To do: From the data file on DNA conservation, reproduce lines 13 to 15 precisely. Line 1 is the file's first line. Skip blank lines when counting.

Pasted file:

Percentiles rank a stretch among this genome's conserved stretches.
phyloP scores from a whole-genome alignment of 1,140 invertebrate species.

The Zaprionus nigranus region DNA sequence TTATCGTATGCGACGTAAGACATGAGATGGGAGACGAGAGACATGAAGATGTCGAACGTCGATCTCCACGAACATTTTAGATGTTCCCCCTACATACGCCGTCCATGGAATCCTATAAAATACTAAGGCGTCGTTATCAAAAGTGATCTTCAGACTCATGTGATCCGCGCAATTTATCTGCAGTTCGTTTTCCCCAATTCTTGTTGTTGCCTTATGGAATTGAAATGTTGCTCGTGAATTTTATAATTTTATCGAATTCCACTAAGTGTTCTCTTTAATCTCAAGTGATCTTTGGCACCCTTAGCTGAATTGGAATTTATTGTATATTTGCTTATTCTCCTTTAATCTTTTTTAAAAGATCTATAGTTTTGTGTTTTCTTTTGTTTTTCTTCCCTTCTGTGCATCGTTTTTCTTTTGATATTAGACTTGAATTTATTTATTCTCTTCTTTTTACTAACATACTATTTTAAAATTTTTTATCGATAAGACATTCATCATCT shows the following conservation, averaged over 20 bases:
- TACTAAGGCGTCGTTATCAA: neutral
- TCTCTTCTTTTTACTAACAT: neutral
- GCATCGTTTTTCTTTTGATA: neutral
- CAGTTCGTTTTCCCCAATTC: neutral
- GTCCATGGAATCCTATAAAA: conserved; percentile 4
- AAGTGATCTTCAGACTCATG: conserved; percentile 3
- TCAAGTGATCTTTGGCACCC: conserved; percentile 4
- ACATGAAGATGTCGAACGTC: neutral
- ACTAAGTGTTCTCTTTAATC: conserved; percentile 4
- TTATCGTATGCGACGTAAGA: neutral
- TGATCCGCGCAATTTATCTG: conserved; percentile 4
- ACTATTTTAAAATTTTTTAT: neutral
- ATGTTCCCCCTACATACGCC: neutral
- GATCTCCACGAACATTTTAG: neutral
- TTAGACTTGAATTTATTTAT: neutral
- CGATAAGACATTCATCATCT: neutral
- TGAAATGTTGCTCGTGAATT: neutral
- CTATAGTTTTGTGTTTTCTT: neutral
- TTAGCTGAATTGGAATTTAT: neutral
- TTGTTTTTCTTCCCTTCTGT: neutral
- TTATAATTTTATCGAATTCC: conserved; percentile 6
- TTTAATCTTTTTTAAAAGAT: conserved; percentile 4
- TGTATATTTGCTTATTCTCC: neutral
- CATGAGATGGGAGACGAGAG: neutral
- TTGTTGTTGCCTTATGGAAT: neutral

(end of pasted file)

- TTATCGTATGCGACGTAAGA: neutral
- TGATCCGCGCAATTTATCTG: conserved; percentile 4
- ACTATTTTAAAATTTTTTAT: neutral